Disney's Oz: The Great and Powerful may not have been expected to equal the $1 billion that Disney's Alice In Wonderland earned in 2010, but at a cost of $215 million to produce and around $100 million in marketing costs, it has to make around $700 million just to break even, a total that it may not cross at this point. And there were any number of would-be blockbusters last year that basically *had* to make nearly $1 billion to break even. Some of them pulled it off (The Dark Knight Rises, The Hobbit: An Unexpected Journey), some of them scratched out that $600 million they needed to save face (Men In Black 3), while others crashed and burned (Battleship and John Carter). Many of the bigger budgeted films are surefire smash hit sequels and films like Fast & Furious 6 or Iron Man 3 are relatively safe bets despite their $200 million budgets. But mega-budgeted films like The Lone Ranger are basically banking on playing like proverbial sequels. If Disney could call the Gore Verbinski-helmed, Johnny Depp-starring western Pirates of the Caribbean 5: The Lone Ranger, they certainly would.
Even as some sense of fiscal sanity has returned to Hollywood over the last few years in terms of reasonably budgeted adult genre fare (think the $45 million spent on Argo or $13 million spent on The Call), spending on too many of the would-be tent poles presumes not just blockbuster status but near record box office triumphs. Not every film can go the distance and up until recently only a few did. But as what constitutes a smash hit climbed higher and higher (back in "my day", a film could open to $15 million and slowly crawl to $100 million and be massively profitable), the once fabled $1 billion global gross is now in danger of becoming commonplace to the point where it's all-but expected for the biggest films of a given year. That's a dangerous precedent, especially as overseas audiences will eventually grow tired of 3D just as domestic audiences have mostly stopped caring about it (most such blockbusters sell more domestic 2D tickets than 3D these days).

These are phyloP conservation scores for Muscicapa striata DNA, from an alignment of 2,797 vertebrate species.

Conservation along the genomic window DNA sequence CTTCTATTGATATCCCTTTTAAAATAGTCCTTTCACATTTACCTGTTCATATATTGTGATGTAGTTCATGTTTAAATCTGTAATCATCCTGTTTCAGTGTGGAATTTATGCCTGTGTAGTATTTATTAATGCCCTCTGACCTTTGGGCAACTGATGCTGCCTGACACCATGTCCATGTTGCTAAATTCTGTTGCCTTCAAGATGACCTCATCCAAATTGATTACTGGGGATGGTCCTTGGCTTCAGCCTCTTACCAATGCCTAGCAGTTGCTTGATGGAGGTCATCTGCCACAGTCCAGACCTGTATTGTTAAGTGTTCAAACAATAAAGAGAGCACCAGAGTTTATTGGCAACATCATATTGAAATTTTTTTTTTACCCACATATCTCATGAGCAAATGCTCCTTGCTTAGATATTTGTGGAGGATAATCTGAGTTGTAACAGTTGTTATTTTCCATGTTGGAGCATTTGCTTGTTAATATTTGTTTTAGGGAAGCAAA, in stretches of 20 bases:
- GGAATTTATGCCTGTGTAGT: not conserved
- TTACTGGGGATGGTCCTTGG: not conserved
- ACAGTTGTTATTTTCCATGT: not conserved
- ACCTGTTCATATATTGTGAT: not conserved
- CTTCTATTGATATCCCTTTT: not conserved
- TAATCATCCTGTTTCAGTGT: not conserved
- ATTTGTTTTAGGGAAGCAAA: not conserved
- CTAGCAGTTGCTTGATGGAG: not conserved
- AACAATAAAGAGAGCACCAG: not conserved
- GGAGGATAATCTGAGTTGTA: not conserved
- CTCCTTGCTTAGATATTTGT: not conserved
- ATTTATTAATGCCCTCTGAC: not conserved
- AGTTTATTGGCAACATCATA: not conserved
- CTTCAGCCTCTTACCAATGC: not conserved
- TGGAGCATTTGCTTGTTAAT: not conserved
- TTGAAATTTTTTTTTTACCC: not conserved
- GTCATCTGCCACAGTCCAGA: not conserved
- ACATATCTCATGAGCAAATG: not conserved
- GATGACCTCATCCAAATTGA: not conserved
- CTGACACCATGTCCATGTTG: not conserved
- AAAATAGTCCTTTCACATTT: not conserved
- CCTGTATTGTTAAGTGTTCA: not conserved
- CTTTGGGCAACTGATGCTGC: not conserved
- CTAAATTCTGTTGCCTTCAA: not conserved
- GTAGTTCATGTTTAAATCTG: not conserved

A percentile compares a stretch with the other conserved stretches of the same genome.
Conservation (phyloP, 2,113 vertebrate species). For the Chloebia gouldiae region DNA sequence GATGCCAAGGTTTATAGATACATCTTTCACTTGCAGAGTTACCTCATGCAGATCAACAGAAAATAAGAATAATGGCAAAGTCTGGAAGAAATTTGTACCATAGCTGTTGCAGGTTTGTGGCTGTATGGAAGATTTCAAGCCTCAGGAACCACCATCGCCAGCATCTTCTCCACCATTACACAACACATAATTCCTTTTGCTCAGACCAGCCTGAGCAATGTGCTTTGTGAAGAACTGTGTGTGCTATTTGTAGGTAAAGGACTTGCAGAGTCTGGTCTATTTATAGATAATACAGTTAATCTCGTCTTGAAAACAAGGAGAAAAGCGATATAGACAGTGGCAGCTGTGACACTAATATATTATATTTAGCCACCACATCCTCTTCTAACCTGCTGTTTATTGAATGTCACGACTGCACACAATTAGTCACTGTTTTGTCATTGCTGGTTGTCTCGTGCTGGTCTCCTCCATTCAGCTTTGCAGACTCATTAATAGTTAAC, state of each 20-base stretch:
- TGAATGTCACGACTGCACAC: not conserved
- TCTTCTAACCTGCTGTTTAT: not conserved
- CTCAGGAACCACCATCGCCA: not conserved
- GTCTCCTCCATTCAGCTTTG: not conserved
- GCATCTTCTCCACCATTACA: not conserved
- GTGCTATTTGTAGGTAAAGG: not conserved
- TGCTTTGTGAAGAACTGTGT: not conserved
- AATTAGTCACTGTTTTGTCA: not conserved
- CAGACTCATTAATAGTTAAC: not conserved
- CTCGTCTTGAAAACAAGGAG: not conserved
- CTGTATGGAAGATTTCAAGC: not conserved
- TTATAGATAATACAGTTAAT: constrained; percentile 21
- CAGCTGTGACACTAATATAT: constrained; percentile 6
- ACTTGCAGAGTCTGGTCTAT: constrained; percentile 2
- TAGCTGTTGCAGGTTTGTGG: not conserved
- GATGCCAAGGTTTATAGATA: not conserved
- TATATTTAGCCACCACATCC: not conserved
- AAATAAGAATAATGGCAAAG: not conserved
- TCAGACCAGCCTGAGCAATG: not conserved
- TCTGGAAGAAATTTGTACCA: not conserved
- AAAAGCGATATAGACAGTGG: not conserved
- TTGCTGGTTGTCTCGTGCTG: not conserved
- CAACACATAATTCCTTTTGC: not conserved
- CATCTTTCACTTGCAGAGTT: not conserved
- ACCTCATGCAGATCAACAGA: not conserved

One or more of the 2013 releases discussed above may in fact break out accordingly. Or maybe none of them will, and that's okay. Hollywood can't keep budgeting would-be tent poles so that each one has to be not just a hit but a global blockbuster. While I do not wish box office failure on anything coming out this year, I do think it would be a little healthy for the industry to not have a $1 billion earner this year. For those with $1 billion-blockbuster withdrawal, you can hold out until 2015 at the latest. I'm pretty sure The Avengers 2 and Star Wars: Episode VII are locks at this point.